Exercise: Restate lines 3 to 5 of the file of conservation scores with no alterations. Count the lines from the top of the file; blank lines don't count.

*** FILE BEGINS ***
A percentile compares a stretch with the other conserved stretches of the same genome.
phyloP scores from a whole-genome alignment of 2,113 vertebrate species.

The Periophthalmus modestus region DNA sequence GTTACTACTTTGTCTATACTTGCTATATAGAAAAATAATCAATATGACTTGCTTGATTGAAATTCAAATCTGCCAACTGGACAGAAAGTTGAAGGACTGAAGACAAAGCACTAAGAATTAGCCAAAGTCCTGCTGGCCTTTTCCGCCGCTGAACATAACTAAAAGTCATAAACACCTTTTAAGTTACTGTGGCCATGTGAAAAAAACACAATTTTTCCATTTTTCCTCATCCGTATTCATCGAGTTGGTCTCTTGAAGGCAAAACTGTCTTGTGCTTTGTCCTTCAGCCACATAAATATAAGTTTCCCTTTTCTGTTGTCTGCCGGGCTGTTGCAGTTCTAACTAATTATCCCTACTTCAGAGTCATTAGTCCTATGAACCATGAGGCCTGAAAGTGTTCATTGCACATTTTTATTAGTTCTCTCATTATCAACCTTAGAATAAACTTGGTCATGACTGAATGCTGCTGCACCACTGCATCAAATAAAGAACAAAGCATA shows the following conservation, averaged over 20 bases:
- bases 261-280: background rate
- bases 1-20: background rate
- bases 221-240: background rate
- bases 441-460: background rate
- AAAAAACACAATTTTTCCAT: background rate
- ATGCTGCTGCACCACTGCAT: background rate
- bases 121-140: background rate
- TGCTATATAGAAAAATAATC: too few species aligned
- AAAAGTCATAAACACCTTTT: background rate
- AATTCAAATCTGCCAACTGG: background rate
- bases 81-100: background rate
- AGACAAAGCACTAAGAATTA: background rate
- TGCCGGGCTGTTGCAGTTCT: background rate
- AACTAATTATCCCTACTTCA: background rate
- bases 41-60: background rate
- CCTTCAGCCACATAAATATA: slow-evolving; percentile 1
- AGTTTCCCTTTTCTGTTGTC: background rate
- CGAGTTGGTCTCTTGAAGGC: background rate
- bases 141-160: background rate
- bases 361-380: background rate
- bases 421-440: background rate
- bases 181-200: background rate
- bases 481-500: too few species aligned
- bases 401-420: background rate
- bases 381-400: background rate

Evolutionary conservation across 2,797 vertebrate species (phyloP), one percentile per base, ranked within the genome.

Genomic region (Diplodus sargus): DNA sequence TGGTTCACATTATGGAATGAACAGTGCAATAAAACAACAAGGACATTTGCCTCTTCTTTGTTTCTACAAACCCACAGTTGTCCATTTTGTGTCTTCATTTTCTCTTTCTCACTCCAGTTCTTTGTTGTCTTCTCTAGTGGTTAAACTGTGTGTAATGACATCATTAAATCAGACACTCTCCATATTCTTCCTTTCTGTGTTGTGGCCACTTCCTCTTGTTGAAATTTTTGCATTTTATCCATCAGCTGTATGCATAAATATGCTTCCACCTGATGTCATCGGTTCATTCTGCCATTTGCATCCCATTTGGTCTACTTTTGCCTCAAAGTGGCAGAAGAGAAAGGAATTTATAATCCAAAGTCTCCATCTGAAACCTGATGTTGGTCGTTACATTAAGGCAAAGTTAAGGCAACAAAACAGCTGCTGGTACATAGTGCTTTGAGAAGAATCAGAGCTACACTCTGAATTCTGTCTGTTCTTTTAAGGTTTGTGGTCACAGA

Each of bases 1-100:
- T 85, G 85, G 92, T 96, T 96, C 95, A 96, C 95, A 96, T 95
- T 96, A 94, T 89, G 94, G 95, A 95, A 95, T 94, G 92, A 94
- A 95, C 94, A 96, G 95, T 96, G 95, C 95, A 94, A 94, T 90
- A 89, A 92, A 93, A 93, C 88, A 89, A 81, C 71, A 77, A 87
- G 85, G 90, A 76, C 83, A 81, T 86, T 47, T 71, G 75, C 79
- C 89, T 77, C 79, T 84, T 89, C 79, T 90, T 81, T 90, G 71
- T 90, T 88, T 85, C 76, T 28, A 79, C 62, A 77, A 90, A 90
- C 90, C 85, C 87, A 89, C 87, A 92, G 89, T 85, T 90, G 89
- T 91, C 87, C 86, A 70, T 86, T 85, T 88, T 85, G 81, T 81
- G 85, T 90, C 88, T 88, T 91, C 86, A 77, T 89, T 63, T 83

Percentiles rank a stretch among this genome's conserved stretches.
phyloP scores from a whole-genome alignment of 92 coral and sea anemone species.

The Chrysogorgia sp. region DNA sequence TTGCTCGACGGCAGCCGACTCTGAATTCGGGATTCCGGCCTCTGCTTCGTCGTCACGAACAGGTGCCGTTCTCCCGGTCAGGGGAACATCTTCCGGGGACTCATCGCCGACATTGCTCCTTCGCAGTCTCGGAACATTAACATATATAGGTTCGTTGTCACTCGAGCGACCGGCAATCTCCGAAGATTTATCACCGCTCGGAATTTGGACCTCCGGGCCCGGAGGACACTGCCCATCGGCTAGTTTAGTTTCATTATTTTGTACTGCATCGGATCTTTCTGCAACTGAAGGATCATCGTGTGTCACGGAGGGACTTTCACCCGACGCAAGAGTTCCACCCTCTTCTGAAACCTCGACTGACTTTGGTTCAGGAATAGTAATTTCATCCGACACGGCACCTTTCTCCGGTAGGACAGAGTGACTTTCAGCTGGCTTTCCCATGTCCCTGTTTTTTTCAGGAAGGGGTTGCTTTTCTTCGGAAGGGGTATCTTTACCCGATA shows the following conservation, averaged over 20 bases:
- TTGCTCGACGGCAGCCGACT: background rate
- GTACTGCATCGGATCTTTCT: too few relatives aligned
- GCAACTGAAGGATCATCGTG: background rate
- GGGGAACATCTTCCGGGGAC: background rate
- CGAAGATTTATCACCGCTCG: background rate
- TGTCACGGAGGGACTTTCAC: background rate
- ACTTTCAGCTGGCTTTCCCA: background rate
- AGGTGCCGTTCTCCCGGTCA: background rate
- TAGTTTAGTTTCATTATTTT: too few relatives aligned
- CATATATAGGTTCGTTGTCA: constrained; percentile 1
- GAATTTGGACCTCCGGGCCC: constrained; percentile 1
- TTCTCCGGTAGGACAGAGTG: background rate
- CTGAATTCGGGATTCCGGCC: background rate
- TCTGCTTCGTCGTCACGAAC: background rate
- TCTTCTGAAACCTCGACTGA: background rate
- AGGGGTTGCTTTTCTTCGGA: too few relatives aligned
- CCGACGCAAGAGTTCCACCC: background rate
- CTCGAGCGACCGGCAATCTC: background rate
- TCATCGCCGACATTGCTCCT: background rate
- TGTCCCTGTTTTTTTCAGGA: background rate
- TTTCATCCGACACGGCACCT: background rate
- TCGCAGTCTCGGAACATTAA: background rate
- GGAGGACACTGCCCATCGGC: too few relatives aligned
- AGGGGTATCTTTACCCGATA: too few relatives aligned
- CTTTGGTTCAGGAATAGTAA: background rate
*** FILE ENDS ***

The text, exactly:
The Periophthalmus modestus region DNA sequence GTTACTACTTTGTCTATACTTGCTATATAGAAAAATAATCAATATGACTTGCTTGATTGAAATTCAAATCTGCCAACTGGACAGAAAGTTGAAGGACTGAAGACAAAGCACTAAGAATTAGCCAAAGTCCTGCTGGCCTTTTCCGCCGCTGAACATAACTAAAAGTCATAAACACCTTTTAAGTTACTGTGGCCATGTGAAAAAAACACAATTTTTCCATTTTTCCTCATCCGTATTCATCGAGTTGGTCTCTTGAAGGCAAAACTGTCTTGTGCTTTGTCCTTCAGCCACATAAATATAAGTTTCCCTTTTCTGTTGTCTGCCGGGCTGTTGCAGTTCTAACTAATTATCCCTACTTCAGAGTCATTAGTCCTATGAACCATGAGGCCTGAAAGTGTTCATTGCACATTTTTATTAGTTCTCTCATTATCAACCTTAGAATAAACTTGGTCATGACTGAATGCTGCTGCACCACTGCATCAAATAAAGAACAAAGCATA shows the following conservation, averaged over 20 bases:
- bases 261-280: background rate
- bases 1-20: background rate